Tuesday, November 22, 2016

13 Reasons Even a Member of a Mega-Church Could Never Buy Into P & W

And most of his reasons for eschewing so-called 'contemporary' worship give evidence of its equal unsuitability to our Catholic worship, the superficiality, the manipulation, commercialism, over-emphasis on the performer...
Jonathan Aigner, a Methodist musicians, writes at "Ponder Anew" on the Evangelical "channel" at Patheos, (a site I mostly avoid because something about it provokes intense dyspepsia in my computer, so be warned)
The common Catholic variation on his number three objection seems even more egregious, ISTM:
I never joined because it comes from the wrong sources. The best of the church’s hymnody was written by pastors and theologians. It was crafted by poets and scholars. The result are texts of high quality. But the industry in its quest to be marketable only has room for marketable people who write marketable songs. It entrusts sacred storytelling to many with dubious credentials as artists, poets, or theologians.
Some of the most widely published, shilled and used "Catholic" songs, (they are often not really hymns,) are the work of, not dubiously credentialed theologians, but OTHER-credentialed theologians, people who cannot possible create texts which reflect our Catholic beliefs because they do not share our Catholic beliefs.
Some of these at least have the integrity not to claim to be Catholic, but nominally Catholic or not, some seem to me to seek to change Catholic teaching by inserting their own "sung theology" into our liturgies.

Anyway, interesting piece.
(The combox has an insight into the whys and wherefores of judging an appropriate volume for the, uh.... band.)

Friday, November 18, 2016

New Christmas Album from Dominican Fathers and Brothers

Just in time for Christmas, the friars of the St. Joseph (Eastern) Province of the United States have recorded a new album.

The friars, who sing together liturgically several times a day, have a stunningly unified sound.

The province continues to attract large vocation classes and the proceeds of the album contribute to the educational, living, and other formation expenses of the friars-in-training.

The renaissance of World Youth Day music this year was due in large part to the Dominican fathers and brothers who staffed the WYD Mercy Centre. I've personally benefited greatly from the ministries of the Dominicans and am pleased to hear of this new album. Enjoy!

Tuesday, November 15, 2016

"The Sacred Liturgy Exists to Glorify God, Not Man"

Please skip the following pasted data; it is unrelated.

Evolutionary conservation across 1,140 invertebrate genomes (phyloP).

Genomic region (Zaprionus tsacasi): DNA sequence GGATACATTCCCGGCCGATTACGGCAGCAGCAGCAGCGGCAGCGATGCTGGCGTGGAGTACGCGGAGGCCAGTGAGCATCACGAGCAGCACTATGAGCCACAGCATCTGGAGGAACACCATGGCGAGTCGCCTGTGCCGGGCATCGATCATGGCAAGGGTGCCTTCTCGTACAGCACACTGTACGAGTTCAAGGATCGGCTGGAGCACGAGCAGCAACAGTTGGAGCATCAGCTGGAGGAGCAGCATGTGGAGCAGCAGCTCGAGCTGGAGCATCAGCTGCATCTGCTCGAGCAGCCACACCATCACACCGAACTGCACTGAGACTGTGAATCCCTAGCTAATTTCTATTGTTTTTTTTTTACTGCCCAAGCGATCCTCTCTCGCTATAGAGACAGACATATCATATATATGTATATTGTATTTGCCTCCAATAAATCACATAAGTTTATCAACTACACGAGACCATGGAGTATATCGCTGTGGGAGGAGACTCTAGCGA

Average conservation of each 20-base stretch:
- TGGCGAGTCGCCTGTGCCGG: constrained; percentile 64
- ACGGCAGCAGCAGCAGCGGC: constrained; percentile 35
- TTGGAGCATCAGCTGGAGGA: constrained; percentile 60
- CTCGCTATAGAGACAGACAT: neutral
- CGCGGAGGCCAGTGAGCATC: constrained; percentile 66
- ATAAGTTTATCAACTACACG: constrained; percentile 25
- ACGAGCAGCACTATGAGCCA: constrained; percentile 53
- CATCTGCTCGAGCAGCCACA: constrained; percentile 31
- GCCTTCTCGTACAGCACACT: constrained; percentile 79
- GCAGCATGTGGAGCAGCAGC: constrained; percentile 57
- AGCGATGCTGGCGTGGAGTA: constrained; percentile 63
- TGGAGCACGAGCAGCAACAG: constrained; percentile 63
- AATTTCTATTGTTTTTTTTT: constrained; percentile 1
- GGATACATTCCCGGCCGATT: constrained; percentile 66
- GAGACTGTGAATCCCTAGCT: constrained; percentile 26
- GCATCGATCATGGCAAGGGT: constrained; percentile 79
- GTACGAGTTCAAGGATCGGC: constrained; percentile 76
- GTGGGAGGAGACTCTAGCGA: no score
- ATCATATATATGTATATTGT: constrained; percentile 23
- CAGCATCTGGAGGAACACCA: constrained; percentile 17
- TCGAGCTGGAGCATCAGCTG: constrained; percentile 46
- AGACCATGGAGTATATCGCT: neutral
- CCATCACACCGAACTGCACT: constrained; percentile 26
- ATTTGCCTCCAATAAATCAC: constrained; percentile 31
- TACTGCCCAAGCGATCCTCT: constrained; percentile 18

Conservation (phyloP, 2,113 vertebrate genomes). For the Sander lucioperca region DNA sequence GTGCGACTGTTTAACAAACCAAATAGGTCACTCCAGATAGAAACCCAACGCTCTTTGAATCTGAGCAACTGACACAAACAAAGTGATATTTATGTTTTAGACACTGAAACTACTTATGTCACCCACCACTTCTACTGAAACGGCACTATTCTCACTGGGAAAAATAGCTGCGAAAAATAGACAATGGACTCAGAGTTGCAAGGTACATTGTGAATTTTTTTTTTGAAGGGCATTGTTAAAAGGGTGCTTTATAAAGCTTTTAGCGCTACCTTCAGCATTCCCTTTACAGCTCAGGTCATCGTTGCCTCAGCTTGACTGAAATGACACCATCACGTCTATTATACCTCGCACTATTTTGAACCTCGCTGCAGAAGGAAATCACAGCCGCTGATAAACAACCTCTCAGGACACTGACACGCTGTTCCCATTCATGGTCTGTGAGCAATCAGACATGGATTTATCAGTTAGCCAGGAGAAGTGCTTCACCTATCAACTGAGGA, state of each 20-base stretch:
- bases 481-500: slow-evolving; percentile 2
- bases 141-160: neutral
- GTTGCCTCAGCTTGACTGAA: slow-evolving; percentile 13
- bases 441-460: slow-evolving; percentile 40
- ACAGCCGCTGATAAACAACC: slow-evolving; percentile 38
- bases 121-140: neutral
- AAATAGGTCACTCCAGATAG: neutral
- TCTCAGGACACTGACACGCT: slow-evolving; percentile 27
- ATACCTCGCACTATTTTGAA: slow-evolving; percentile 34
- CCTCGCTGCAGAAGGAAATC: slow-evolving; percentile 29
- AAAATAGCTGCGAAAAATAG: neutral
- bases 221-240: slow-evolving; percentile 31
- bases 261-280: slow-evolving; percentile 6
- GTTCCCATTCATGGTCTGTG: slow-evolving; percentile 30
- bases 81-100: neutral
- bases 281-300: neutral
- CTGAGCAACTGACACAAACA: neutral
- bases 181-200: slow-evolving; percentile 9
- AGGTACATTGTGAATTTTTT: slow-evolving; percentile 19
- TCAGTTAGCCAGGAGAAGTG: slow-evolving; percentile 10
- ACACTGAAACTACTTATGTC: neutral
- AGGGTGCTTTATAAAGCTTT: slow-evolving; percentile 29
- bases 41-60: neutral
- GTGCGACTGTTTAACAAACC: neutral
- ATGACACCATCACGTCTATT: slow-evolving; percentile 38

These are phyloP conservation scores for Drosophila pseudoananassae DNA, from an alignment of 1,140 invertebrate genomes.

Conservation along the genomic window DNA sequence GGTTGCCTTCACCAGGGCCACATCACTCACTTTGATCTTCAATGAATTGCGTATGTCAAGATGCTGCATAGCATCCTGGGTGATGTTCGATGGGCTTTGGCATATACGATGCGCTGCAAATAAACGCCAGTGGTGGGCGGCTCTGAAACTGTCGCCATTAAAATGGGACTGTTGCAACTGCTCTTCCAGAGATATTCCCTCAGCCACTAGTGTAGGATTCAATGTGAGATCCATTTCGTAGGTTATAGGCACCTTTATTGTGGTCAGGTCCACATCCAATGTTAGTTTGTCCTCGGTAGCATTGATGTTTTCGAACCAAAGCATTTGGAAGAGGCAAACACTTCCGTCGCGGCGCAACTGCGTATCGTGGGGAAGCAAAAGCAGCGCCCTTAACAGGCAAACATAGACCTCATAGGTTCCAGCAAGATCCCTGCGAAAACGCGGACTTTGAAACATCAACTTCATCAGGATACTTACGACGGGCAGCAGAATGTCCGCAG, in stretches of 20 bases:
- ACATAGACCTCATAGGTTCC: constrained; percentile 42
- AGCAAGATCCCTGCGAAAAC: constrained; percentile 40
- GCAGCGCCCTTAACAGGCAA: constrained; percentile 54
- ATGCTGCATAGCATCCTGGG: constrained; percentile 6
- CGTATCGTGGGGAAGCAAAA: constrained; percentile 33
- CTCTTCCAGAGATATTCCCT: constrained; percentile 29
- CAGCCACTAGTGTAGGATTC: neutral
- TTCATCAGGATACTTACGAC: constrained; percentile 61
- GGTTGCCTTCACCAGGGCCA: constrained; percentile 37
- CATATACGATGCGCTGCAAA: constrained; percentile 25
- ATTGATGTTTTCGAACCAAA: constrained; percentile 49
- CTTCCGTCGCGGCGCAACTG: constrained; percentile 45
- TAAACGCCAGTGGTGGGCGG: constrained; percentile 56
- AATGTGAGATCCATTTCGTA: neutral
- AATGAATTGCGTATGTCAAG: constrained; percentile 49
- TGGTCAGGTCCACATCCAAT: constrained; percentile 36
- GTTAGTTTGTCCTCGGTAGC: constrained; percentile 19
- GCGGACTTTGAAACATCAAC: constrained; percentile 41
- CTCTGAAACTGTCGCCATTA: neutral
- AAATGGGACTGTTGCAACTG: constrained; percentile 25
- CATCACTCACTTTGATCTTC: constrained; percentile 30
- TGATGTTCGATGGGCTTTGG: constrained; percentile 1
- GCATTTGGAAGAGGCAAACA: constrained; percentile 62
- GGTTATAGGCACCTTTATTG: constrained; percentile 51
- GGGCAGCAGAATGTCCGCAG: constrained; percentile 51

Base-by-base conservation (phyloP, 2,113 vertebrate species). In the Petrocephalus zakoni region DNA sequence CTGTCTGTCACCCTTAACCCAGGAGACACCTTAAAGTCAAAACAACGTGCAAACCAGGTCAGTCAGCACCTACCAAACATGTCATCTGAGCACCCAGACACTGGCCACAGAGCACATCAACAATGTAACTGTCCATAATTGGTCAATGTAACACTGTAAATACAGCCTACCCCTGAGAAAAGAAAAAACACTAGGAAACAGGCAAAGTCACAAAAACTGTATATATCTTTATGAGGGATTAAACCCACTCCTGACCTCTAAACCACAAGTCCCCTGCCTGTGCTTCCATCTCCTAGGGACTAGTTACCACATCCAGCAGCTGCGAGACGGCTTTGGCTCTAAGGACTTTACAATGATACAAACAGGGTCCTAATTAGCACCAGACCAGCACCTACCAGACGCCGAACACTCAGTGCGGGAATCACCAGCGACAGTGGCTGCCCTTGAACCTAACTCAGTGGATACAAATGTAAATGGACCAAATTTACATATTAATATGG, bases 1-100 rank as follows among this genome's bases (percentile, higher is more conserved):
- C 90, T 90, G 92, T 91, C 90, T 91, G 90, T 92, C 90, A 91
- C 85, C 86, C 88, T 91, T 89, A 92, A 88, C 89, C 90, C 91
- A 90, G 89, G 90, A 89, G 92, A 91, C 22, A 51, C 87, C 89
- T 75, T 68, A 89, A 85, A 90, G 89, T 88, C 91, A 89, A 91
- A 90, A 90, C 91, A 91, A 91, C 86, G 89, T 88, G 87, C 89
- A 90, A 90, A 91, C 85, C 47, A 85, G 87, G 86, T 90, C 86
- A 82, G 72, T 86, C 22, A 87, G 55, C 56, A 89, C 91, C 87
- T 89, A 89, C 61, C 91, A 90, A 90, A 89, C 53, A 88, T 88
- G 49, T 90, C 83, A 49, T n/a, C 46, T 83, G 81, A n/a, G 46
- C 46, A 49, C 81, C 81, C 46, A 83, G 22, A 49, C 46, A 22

Monsignor Charles Pope looks at funerals, and the misguided approach that has so damaged the Faith, (actually I could say it has, "Damaged the Liturgy, Damaged the World,") and with which I'm sure, many of us in sacred music have had to contend.

There are many problems, both sociological, and liturgical, that combine to create an environment that not only obscures Catholic teaching on death, but often outright contradicts it.
He identifies four major issues.
Confusion about the purpose of a funeral can, lead to such situations as
  people arriv[ing] at the parish to plan a funeral, presuming that the funeral should be all about “Uncle Joe,” [and since] Uncle Joe’s favorite song was My Way... we want a soloist to sing it at the funeral.
I'll admit I have played and sung music at funerals and memorials of which I am not proud.... you?

New President for the USCCB

The bishops of the United States are currently meeting in Baltimore, and atop a slate of new officers in various roles, including Bishop Robert Barron as Chair of the Committee on Evangelization and Catechesis, Cardinal Daniel DiNardo of Galveston-Houston has been elected as President of the United States Conference of Catholic Bishops.

Cardinal DiNardo is a friend of Catholic music and offered an impressive lecture at the last NPM Convention, which he hosted in his diocese. I'm not sure what it is about Texas that attracts theologian-bishops, but it is a wonderful thing.


Friday, November 11, 2016

Lux aeterna

In remembrance.

H/t, Gary Penkala of CanticaNOVA.

Thursday, November 10, 2016

Winter Sacred Music 2017 in Birmingham, Alabama

What better way to start off the New Year than with great music, terrific directors, and good company?  January 2-6, 2017 is the time, Birmingham is the place.

You can find all of these if you attend the Winter Sacred Music 2017 conference in Birmingham, Alabama.  Scott Turkington and Nick Botkins will be leading classes in chant and polyphony (two each). The culmination of you and your companions' efforts will be an Ordinary Form Mass for the Memorial of St. John Neumann on January 5th and an Extraordinary Mass for the Epiphany on January 6th, both at the splendid Gothic Revival Cathedral of St. Paul. In addition, Dr. William Mahrt will offer breakout lectures that will deepen your understanding of the history and role of our great patrimony.

Learn more and register now without delay at www.musicasacra.com/winter-2017/

Your skills will grow; your happiness will increase.

Monday, October 31, 2016

Why Chant is Good for Children

From the perspective of a father, Tim O'Malley of Notre Dame writes about the importance of chant in the liturgical life of children.
My son, despite his natural religious imagination, gets bored. Very bored. He wants to leave half-way through Mass, because there is no movement. There is no music. Only the naked human voice reading and reading and reading.
Last Sunday, we went to the Melkite Liturgy on campus. The entire liturgy, as anyone knows who has attended Eastern liturgies, is sung. Despite our son’s lack of familiarity with the words on the page, he hummed along the entire time (sometimes even during the Eucharistic Prayer). With his slight speech delay, with his limited grasp of understanding of English, the chant allowed him to participate in the Eucharistic sacrifice in a way that he rarely experiences.
Not once did he ask to leave.
Not once was he bored (though he did perform frequent prostrations and crossing of himself).
More here.